The following is a summary of workers compensation benefits available to you in California. The benefits available to you include an award for permanent disability, medical care for life for work-related problems, re-training (Vocational Rehabilitation), and a possible life pension.
Because the law of California is unique, our office is able to process claims for former players even if they retired many years ago, and even if they spent their entire careers playing for teams outside the State of California.
SUMMARY OF WORKERS’ COMPENSATION BENEFITS & PROCEDURE
What follows is a brief survey of the laws that exist in the State of California that were enacted to protect both athletes and other injured workers.
The California workers’ compensation system was designed to provide cash and health-care benefits to injured workers. Professional athletes are covered. Professional sports teams provide benefits to their athlete “employees” by purchasing workers’ compensation insurance. Once your claim is filed, it is processed against the insurance company, not the team, except in those rare instances where the team is permissibly self-insured.
Compensation is awarded for specific injuries and for cumulative injuries (those that occur from wear and tear over the player’s entire career, also called cumulative trauma). The benefits vary and depend on the degree of disability to the athlete and the time period when he played. The amount of recovery may also be impacted by a recent change in the California workers’ compensation law, effective January 1, 2005. In California, it would not be unusual for a player who retired during the period of 1994 to the present time to receive a tax-free award within the range of $80,000.00 to $250,000.00. A player who played during earlier periods would likely receive less. These are just common ranges and an individual case could result in recoveries smaller or larger than the cited examples. Moreover, this is not meant as a representation of the value of your individual claim.
An athlete that is rated 70% or more disabled may qualify for a pension the rest of his life. The pensions are mostly modest and generally fall within the range of $4,000.00 to $7,500.00 a year. Most professional athletes who file claims have disability ratings within the range of 50% to 90%.
As an athlete you are entitled to a re-training expense of up to $16,000.00. These funds may be used to complete a college education or go to trade school. Part of this money is used to pay the player $246.00 a week while he attends college or trade school.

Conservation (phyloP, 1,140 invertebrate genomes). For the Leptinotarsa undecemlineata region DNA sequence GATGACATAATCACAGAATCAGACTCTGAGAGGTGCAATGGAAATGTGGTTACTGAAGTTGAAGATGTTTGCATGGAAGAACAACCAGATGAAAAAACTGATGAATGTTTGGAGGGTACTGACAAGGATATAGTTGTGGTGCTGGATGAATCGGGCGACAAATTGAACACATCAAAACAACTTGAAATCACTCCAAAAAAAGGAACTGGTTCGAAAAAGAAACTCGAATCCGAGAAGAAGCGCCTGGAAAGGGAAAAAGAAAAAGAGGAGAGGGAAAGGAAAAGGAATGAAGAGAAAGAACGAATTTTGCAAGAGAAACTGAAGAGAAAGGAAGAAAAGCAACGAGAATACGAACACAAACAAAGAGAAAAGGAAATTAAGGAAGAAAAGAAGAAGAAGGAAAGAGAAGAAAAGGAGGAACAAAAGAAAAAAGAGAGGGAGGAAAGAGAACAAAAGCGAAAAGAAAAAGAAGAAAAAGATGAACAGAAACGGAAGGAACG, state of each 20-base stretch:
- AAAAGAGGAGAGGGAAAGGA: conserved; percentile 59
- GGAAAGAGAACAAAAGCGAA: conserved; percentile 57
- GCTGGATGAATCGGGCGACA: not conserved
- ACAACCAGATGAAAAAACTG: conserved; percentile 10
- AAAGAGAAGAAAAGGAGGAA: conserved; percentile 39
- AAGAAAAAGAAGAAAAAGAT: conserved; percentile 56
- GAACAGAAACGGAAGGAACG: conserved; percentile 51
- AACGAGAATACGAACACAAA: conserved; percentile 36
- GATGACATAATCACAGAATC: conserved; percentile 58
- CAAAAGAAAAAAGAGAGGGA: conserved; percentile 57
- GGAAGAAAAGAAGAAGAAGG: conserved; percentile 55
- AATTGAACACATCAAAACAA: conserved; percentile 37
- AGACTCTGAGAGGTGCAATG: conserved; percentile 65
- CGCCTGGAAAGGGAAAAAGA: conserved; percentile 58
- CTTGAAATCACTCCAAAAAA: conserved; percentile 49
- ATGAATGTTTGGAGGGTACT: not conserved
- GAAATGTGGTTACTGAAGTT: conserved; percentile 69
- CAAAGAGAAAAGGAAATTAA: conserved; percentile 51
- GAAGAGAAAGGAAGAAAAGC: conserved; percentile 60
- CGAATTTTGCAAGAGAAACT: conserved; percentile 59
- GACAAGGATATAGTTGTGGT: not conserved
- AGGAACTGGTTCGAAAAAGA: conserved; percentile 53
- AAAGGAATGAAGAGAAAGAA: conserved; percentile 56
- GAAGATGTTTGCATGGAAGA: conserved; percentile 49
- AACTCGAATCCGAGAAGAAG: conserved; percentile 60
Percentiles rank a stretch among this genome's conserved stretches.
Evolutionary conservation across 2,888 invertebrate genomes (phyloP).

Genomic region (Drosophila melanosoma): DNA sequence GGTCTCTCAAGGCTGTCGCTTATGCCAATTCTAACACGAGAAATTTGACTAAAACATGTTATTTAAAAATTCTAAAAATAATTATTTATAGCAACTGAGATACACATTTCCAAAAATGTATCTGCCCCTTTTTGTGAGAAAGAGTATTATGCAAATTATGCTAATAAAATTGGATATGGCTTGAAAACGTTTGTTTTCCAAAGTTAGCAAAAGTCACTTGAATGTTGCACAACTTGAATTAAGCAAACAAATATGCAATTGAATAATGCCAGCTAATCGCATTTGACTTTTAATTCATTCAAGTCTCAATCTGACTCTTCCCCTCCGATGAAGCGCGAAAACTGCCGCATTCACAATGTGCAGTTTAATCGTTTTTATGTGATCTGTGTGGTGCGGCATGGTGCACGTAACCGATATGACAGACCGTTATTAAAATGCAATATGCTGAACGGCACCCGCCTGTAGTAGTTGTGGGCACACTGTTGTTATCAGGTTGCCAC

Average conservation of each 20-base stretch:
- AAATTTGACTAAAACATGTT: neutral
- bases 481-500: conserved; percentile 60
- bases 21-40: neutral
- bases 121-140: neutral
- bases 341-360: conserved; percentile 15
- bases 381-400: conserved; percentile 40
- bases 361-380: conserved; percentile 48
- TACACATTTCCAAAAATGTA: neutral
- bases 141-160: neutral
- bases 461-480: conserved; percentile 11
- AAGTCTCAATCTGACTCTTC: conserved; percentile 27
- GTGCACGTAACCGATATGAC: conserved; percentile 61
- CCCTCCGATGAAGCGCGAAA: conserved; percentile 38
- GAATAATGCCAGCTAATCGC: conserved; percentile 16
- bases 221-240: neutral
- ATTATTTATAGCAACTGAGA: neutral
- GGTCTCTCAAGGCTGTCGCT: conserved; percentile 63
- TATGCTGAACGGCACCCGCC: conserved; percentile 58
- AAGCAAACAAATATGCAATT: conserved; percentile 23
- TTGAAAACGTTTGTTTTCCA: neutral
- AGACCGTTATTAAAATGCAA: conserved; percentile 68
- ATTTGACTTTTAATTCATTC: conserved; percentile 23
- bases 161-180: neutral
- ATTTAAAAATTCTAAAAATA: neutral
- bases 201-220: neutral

Every injured athlete is eligible to apply. It is generally true athletes that leave their chosen sport are in worse condition than when they began. Most athletes experience some level of joint pain and restrictions in work capacity.
If the team or teams have not informed the athlete of his rights to workers’ compensation benefits and the athlete was not otherwise aware of his rights, it is likely that he can still file a claim in California. This exception is not available in most other states.
That is very likely under the current law. An athlete who is regularly employed in California may file a claim in California. The courts have held that “regular employment” includes an athlete playing for an out-of-state team coming into California to play games.
Yes, it is to one degree or another. However, the benefits available to you vary from state to state.
Nothing. Workers’ Compensation claims are processed by attorneys who work under a contingency agreement, which means there is no charge unless there is a recovery. Our office will also arrange for a disability evaluation, complete with x-rays and MRI’s at no cost to you. In California, the current allowed fee is 15% to 18% of the recovery. For complex cases, such as athlete injury cases which involve multiple injuries and often multiple employers, the Santa Ana Board has allowed attorney fees up to 18%. We generally apply for an 18% fee. This Summary was not meant to be exhaustive of the governing laws; rather, it was prepared as an introduction to the field. Moreover, while an athlete may have a valid claim this summary should not be taken as a guarantee that all claims will be successful or, if successful, that the amount recovered will fall within the range indicated earlier.